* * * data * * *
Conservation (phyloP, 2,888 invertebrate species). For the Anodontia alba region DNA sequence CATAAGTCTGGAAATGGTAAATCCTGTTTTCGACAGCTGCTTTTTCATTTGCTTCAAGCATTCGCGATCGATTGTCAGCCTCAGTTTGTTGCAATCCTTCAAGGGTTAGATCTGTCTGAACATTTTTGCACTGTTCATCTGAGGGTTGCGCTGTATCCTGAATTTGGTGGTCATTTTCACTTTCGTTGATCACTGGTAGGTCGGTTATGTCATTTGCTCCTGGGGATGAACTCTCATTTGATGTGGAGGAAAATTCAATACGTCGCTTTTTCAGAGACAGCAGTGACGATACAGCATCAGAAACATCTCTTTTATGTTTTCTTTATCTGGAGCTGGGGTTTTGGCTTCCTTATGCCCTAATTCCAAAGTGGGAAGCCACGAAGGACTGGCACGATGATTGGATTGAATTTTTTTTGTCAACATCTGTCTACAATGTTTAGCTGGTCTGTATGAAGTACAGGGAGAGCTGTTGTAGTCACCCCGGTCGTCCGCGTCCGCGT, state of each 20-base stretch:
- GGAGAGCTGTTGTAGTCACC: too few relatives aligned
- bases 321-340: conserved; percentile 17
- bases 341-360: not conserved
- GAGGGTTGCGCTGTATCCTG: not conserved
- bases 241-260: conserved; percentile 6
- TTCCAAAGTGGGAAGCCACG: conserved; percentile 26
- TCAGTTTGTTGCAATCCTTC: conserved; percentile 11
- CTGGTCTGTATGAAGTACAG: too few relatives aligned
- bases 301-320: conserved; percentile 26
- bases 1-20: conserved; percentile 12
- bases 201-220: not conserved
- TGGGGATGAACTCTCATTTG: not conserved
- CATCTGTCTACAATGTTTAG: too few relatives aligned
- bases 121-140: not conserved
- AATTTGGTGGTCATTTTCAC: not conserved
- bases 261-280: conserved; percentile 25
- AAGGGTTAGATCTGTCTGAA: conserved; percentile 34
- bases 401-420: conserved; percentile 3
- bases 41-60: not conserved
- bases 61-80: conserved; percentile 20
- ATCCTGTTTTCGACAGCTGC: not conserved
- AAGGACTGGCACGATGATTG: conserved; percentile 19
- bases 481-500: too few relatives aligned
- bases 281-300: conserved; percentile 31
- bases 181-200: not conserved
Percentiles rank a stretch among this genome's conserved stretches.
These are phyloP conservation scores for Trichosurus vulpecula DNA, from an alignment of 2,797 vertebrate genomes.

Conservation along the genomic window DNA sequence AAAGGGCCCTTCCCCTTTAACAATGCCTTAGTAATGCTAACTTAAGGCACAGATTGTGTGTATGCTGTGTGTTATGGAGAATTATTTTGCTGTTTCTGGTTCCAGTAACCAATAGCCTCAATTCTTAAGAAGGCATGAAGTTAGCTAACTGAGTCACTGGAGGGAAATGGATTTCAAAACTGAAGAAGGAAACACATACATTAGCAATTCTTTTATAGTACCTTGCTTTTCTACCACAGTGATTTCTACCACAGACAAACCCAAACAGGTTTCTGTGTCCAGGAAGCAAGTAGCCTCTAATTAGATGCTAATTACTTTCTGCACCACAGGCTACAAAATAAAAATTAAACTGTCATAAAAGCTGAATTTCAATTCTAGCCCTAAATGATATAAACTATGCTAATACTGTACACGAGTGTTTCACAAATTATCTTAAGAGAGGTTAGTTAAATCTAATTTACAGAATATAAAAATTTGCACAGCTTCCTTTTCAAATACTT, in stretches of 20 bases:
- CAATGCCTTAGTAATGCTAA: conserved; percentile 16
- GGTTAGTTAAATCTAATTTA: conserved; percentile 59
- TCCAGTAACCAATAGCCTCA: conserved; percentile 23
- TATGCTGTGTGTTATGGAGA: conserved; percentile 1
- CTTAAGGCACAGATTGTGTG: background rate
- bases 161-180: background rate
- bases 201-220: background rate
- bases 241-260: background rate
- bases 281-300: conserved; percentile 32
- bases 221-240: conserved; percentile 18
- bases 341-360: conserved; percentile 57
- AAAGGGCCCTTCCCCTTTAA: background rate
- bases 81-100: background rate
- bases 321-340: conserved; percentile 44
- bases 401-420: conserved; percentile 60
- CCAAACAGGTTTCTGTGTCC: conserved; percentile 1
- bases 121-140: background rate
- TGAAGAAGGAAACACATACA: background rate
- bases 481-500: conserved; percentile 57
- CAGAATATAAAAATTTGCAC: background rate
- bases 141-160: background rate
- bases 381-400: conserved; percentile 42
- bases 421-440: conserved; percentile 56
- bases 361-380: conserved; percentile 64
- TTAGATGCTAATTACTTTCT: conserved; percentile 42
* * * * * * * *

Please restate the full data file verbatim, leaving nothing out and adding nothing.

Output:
Conservation (phyloP, 2,888 invertebrate species). For the Anodontia alba region DNA sequence CATAAGTCTGGAAATGGTAAATCCTGTTTTCGACAGCTGCTTTTTCATTTGCTTCAAGCATTCGCGATCGATTGTCAGCCTCAGTTTGTTGCAATCCTTCAAGGGTTAGATCTGTCTGAACATTTTTGCACTGTTCATCTGAGGGTTGCGCTGTATCCTGAATTTGGTGGTCATTTTCACTTTCGTTGATCACTGGTAGGTCGGTTATGTCATTTGCTCCTGGGGATGAACTCTCATTTGATGTGGAGGAAAATTCAATACGTCGCTTTTTCAGAGACAGCAGTGACGATACAGCATCAGAAACATCTCTTTTATGTTTTCTTTATCTGGAGCTGGGGTTTTGGCTTCCTTATGCCCTAATTCCAAAGTGGGAAGCCACGAAGGACTGGCACGATGATTGGATTGAATTTTTTTTGTCAACATCTGTCTACAATGTTTAGCTGGTCTGTATGAAGTACAGGGAGAGCTGTTGTAGTCACCCCGGTCGTCCGCGTCCGCGT, state of each 20-base stretch:
- GGAGAGCTGTTGTAGTCACC: too few relatives aligned
- bases 321-340: conserved; percentile 17
- bases 341-360: not conserved
- GAGGGTTGCGCTGTATCCTG: not conserved
- bases 241-260: conserved; percentile 6
- TTCCAAAGTGGGAAGCCACG: conserved; percentile 26
- TCAGTTTGTTGCAATCCTTC: conserved; percentile 11
- CTGGTCTGTATGAAGTACAG: too few relatives aligned
- bases 301-320: conserved; percentile 26
- bases 1-20: conserved; percentile 12
- bases 201-220: not conserved
- TGGGGATGAACTCTCATTTG: not conserved
- CATCTGTCTACAATGTTTAG: too few relatives aligned
- bases 121-140: not conserved
- AATTTGGTGGTCATTTTCAC: not conserved
- bases 261-280: conserved; percentile 25
- AAGGGTTAGATCTGTCTGAA: conserved; percentile 34
- bases 401-420: conserved; percentile 3
- bases 41-60: not conserved
- bases 61-80: conserved; percentile 20
- ATCCTGTTTTCGACAGCTGC: not conserved
- AAGGACTGGCACGATGATTG: conserved; percentile 19
- bases 481-500: too few relatives aligned
- bases 281-300: conserved; percentile 31
- bases 181-200: not conserved
Percentiles rank a stretch among this genome's conserved stretches.
These are phyloP conservation scores for Trichosurus vulpecula DNA, from an alignment of 2,797 vertebrate genomes.

Conservation along the genomic window DNA sequence AAAGGGCCCTTCCCCTTTAACAATGCCTTAGTAATGCTAACTTAAGGCACAGATTGTGTGTATGCTGTGTGTTATGGAGAATTATTTTGCTGTTTCTGGTTCCAGTAACCAATAGCCTCAATTCTTAAGAAGGCATGAAGTTAGCTAACTGAGTCACTGGAGGGAAATGGATTTCAAAACTGAAGAAGGAAACACATACATTAGCAATTCTTTTATAGTACCTTGCTTTTCTACCACAGTGATTTCTACCACAGACAAACCCAAACAGGTTTCTGTGTCCAGGAAGCAAGTAGCCTCTAATTAGATGCTAATTACTTTCTGCACCACAGGCTACAAAATAAAAATTAAACTGTCATAAAAGCTGAATTTCAATTCTAGCCCTAAATGATATAAACTATGCTAATACTGTACACGAGTGTTTCACAAATTATCTTAAGAGAGGTTAGTTAAATCTAATTTACAGAATATAAAAATTTGCACAGCTTCCTTTTCAAATACTT, in stretches of 20 bases:
- CAATGCCTTAGTAATGCTAA: conserved; percentile 16
- GGTTAGTTAAATCTAATTTA: conserved; percentile 59
- TCCAGTAACCAATAGCCTCA: conserved; percentile 23
- TATGCTGTGTGTTATGGAGA: conserved; percentile 1
- CTTAAGGCACAGATTGTGTG: background rate
- bases 161-180: background rate
- bases 201-220: background rate
- bases 241-260: background rate
- bases 281-300: conserved; percentile 32
- bases 221-240: conserved; percentile 18
- bases 341-360: conserved; percentile 57
- AAAGGGCCCTTCCCCTTTAA: background rate
- bases 81-100: background rate
- bases 321-340: conserved; percentile 44
- bases 401-420: conserved; percentile 60
- CCAAACAGGTTTCTGTGTCC: conserved; percentile 1
- bases 121-140: background rate
- TGAAGAAGGAAACACATACA: background rate
- bases 481-500: conserved; percentile 57
- CAGAATATAAAAATTTGCAC: background rate
- bases 141-160: background rate
- bases 381-400: conserved; percentile 42
- bases 421-440: conserved; percentile 56
- bases 361-380: conserved; percentile 64
- TTAGATGCTAATTACTTTCT: conserved; percentile 42